After the announcement of Delaware Chief Information Officer James Sills’ departure in August, the state has a new technology leader: Gov. Jack Markell’s nomination of James Collins as the new Delaware CIO was confirmed by the state Senate on Oct. 8.
“Today’s unanimous vote by the Senate affirms the skills and talents James Collins possesses to lead the Department of Technology and Information (DTI) as its Chief Information Officer,” Markell stated in a press release. “He is not only qualified to serve in this position from his years and depth of experience in the fields of IT and data and information systems security, but also because of his commitment to ensure that Delawareans continue to receive the highest standard of service throughout the state.”
Collins served as director of Delaware’s Division of Professional Regulation (DPR) in the Department of State for 10 years, and simultaneously served as deputy secretary of state from 2009 to 2013. Projects under Collins’ leadership include an electronic medical records system at the Delaware Veterans Home that enhanced patient care and increased revenue by 22 percent, a new Web portal for the Public Service Commission, and the Veterans Services Directory, an online searchable database of organizations that provide services veterans, military and their families.
Before joining the Department of State, Collins implemented large-scale computer technology projects as a senior consultant with Peregrine Systems, an enterprise software company; and worked at MAXIMUS Inc., a global operator of government health and human services programs.
Collins told Government Technology that he’s ready to start in his new role and take inventory of the organization so he knows where to focus his efforts. “From everything I’ve gathered to this point, I think Secretary Sills and his leaders, heads of the organization, are definitely on the right path,” Collins said. “I’m actually very excited, and the governor and the Senate made it very clear what a critical role this is for state government and the citizens we serve.”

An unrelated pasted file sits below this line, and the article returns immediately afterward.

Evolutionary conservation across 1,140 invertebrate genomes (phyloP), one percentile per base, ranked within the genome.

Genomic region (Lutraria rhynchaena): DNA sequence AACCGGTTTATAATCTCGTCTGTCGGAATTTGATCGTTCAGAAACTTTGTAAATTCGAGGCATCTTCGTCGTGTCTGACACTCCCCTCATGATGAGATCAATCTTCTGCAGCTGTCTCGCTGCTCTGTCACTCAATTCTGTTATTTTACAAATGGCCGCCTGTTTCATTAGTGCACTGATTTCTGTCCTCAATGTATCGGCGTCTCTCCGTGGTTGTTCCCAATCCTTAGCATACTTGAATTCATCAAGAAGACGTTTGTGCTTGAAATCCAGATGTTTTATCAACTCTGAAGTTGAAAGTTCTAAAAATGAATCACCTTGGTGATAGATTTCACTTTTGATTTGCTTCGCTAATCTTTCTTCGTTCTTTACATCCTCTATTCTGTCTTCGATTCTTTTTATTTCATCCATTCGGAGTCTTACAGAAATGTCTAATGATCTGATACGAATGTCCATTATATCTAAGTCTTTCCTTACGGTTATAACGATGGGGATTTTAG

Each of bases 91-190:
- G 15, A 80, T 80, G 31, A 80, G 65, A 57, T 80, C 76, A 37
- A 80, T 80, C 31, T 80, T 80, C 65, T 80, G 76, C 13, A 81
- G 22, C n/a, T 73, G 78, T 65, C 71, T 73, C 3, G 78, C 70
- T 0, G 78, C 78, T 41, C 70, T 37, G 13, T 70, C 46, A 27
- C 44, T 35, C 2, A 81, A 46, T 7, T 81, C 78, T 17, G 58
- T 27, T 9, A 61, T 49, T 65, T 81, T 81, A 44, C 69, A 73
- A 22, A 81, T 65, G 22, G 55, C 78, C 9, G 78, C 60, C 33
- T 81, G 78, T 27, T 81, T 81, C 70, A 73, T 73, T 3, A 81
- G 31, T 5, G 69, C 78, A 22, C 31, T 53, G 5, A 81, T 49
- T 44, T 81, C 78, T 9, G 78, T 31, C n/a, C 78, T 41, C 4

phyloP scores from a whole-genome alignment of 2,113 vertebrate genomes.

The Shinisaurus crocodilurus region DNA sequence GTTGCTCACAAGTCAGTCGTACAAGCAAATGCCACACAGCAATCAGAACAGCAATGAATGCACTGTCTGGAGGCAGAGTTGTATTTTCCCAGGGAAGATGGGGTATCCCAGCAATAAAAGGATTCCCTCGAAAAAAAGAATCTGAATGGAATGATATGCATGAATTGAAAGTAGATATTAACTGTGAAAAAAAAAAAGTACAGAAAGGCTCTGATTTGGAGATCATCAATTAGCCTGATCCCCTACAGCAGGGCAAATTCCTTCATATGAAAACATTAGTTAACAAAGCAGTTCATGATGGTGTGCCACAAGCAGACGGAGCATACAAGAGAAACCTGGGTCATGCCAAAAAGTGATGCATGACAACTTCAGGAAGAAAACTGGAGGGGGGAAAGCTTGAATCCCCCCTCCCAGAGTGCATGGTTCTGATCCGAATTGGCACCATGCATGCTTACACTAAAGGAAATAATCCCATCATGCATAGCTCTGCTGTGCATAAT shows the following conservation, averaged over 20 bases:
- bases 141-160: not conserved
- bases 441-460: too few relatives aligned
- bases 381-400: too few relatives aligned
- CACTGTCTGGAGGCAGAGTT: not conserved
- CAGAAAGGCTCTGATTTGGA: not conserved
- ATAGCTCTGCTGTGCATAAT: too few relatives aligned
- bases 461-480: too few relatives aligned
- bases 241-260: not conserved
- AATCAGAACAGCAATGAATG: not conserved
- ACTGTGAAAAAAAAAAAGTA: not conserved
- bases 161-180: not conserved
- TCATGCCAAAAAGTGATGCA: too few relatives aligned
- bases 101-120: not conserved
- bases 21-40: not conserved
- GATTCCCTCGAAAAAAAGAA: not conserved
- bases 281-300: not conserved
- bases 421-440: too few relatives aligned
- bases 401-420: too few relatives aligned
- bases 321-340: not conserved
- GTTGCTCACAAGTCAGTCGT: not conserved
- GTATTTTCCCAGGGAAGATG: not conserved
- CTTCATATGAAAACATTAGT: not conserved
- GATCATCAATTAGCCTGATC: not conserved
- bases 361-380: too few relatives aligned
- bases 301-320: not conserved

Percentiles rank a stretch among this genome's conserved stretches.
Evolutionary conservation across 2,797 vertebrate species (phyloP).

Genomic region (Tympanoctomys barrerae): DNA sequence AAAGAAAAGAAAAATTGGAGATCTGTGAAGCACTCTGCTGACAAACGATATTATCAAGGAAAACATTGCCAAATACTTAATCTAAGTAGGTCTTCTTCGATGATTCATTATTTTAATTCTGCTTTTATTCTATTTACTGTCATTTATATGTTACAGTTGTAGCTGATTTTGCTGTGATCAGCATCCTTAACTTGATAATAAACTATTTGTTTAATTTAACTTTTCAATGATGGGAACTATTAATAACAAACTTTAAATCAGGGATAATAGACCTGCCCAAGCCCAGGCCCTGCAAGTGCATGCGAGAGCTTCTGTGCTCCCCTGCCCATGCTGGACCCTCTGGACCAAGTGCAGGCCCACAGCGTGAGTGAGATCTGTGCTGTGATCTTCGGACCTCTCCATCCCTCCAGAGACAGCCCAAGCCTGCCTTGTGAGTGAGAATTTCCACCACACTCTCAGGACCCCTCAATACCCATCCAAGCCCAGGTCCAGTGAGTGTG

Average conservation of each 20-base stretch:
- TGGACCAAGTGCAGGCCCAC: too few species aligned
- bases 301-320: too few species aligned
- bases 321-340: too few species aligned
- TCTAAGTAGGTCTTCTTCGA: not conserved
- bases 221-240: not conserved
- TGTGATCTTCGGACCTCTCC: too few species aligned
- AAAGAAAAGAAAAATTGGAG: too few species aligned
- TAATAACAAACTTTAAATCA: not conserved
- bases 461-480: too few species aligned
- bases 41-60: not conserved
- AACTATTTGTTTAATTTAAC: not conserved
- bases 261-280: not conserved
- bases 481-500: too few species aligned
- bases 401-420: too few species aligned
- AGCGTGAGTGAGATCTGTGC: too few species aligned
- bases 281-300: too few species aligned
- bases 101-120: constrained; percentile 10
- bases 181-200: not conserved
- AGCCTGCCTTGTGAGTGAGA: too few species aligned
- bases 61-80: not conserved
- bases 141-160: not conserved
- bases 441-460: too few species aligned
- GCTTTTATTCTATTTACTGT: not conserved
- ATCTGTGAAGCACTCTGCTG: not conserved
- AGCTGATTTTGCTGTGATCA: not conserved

When it comes to approach, Collins described himself as collaborative and service-oriented. The technology agency enables the rest of Delaware state government to do their jobs, he said, so it must be a strong business partner to those other agencies.
“While we have a lot of experts on technology in our agency, they’re [also] the experts in their business,” Collins said. “So we can collaborate together to figure out what a solution looks like, what will be valuable to their customers and what will help them provide more services without a commensurate amount of resources. So if we can give them tools to be able to accomplish that, then I want to work closely with them to figure out what that looks like.”
Receiving services from government should be as easy as buying an electric razor from a store online, Collins said. Buying a product online from a website like Amazon provides users with a product description and images, user reviews, sometimes video reviews of customers demonstrating the product, and a transparent purchase and delivery process where the customer is notified of his or her purchase’s status along the way. Government should take a similar approach, Collins said.
“I have a background of continuous process improvement. I try to look at things from what makes sense. If I was a customer, what would be valuable to me? What would make this a better experience? And I try to make sure that our solutions feel like that to customers,” Collins said. “That’s what I mean when I say I’m always paying attention to the process. And when I go to do business with the state, I expect that same level of thoughtfulness in anticipating my needs and making things intuitive where I can accomplish my business in a busy life.”
Collins' official start date was Oct. 9.
Colin wrote for Government Technology from 2010 through most of 2016.